Climate change and development in the mountains of Nepal

Since July 2012, we began compiling a state of the literature look at climate change in Nepal.

First issue, July 2012: Chapters 1 - 4

Robin Garton

The Glacier Trust

This is written an introductory text for students and NGOs looking at the possible causes and probable effects of recent catastrophic warming in the Himalayas and its consequences for livelihood.

The text is drawn from hundreds of peer reviewed papers and provides the first attempt to gain a coherent overview of a rapidly changing situation. Unless the causes and probable consequences of climate change in the Himalayas are better understood, interventions for development may prove to be useless. Click on a chapter that interest you below:

Prelims: Title; Contents; Preface; Acknowledgements; Acronyms, abbreviations & measurements.

Chapter 1: Introduction: The effects of increased global temperatures and comparative abilities of communities to adapt. This short introduction explains how climate change is affecting the lower latitudes disproportionately and why it is so particularly difficult for the countries most affected to adapt.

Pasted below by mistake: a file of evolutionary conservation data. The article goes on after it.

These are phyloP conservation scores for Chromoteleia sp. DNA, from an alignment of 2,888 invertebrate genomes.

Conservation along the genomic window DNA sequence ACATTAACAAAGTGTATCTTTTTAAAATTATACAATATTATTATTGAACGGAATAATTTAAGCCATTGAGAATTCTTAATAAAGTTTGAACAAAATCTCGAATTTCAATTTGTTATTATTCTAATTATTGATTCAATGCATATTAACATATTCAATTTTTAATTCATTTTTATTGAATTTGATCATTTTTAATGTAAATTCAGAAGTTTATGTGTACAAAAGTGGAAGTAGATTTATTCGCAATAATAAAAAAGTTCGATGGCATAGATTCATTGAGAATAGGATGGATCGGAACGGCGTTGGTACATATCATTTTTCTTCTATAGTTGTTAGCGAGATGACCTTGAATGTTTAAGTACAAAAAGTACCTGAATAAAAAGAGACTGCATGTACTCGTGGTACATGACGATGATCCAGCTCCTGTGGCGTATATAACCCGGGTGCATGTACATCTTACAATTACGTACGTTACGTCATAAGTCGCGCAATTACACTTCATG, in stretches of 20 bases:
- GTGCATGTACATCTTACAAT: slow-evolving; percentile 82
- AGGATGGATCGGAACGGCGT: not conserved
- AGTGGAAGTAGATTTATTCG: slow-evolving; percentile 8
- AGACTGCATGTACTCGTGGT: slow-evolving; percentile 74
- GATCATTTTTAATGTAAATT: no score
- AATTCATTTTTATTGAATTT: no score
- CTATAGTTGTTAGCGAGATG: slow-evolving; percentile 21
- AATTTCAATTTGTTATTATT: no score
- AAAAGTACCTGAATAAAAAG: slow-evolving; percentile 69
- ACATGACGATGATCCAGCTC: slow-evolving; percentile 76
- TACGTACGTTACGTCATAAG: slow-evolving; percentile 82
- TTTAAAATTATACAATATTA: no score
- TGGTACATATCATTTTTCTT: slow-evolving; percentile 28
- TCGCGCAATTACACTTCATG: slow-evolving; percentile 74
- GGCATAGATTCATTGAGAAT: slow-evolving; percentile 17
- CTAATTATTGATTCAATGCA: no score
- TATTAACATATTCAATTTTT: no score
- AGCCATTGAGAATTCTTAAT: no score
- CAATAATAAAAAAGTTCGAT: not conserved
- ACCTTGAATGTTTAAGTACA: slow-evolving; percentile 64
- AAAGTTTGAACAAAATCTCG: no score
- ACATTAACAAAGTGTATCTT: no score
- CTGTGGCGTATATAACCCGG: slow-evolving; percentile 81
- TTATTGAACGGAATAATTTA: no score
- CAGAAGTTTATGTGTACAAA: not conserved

Chapter 2: Climate change in the Himalayas provides important background information on Nepal and discusses the highly localised effects of climate change in Nepal’s mountains. The chapter considers how climate change has evolved as a priority in development in Nepal both pre- and post-2010, when the National Adaptation Programme of Action to Climate Change was eventually published.

Chapter 3: Himalayan weather systems & temperature controls explains the different seasonal weather patterns affecting the Himalayas and why glacial responses are different between the western Himalayas and the rest of the region. The Indian summer monsoon is discussed in terms of its propagation, influences and predictability. The role of aerosol forcing on the monsoon and on the climate of the Himalayas is considered in some depth. Causes of changes to temperature regimes both on the Tibetan plateau and in Nepal are discussed and assessed.

Chapter 4: Forest, agroforestry and slope stability examines the relationship between forestry, agroforestry, terraced agriculture and slope stability. It discusses the historical perspective of deforestation and its consequences. Timber demands on the forest and the relationship of forestry to alternative wage sources are considered. The problems caused by invasive species (banmara) are discussed with examples. Bamboo is considered as a check against erosion. The final section deals with land use after landsliding.